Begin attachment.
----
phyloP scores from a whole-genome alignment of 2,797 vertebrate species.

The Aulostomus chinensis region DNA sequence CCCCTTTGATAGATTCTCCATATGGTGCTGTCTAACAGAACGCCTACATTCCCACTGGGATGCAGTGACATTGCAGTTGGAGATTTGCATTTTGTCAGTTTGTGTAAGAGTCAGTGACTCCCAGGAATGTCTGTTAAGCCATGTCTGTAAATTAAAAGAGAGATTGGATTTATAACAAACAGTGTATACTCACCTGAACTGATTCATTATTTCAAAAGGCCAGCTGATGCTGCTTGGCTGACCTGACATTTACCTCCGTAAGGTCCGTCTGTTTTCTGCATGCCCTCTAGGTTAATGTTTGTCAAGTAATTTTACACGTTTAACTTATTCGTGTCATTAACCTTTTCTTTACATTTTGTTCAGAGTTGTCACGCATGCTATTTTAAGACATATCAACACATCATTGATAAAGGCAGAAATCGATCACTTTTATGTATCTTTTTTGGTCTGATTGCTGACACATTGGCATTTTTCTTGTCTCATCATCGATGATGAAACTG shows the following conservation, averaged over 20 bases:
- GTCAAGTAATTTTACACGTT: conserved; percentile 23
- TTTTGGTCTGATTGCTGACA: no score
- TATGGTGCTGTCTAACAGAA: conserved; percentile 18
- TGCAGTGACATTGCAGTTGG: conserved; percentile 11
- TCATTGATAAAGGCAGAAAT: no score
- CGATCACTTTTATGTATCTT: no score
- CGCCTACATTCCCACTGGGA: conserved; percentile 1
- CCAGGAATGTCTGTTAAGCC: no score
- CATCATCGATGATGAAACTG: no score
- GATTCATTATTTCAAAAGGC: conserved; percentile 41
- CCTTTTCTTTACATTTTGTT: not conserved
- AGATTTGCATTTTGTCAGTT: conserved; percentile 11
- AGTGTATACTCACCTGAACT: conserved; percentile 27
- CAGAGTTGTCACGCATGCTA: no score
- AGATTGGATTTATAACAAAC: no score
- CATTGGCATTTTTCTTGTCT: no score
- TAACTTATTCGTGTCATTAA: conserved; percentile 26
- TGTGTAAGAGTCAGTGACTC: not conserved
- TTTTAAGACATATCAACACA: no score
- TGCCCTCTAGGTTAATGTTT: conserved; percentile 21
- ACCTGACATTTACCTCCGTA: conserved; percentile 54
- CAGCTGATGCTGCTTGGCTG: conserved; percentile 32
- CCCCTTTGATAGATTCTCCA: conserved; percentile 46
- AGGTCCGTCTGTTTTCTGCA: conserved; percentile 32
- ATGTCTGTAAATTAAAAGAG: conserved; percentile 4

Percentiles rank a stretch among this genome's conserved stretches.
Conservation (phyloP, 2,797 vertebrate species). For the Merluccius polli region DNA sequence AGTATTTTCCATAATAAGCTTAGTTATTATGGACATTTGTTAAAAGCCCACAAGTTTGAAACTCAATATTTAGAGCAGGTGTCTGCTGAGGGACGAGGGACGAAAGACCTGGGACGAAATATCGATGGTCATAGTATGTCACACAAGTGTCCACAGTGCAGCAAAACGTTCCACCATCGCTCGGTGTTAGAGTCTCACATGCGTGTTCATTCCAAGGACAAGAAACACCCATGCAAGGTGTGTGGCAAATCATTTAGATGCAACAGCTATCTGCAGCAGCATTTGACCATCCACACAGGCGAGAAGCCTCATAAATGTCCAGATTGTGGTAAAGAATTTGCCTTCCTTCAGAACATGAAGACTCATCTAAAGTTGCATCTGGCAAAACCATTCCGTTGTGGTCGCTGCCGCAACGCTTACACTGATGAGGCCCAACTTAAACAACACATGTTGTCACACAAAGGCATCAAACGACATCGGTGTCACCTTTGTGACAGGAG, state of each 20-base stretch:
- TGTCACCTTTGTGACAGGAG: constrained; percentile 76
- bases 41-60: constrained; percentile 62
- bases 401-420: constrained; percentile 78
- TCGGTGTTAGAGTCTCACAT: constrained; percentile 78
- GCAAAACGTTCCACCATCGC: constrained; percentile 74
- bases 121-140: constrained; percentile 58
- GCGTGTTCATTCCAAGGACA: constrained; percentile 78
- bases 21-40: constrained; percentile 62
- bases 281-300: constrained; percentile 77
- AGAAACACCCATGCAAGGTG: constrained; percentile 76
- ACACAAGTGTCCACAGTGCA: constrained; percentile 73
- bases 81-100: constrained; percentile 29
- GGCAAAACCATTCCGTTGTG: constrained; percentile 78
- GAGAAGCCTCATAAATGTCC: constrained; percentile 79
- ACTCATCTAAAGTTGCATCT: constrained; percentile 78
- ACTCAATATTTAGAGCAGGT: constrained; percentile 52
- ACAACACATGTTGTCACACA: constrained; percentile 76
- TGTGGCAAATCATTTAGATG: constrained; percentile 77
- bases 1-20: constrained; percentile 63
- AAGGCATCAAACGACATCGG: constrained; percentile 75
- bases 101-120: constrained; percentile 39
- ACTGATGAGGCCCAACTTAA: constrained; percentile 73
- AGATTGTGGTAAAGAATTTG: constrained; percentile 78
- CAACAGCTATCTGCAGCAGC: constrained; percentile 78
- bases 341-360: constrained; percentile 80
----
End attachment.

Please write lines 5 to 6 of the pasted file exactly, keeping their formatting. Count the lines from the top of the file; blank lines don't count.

- TATGGTGCTGTCTAACAGAA: conserved; percentile 18
- TGCAGTGACATTGCAGTTGG: conserved; percentile 11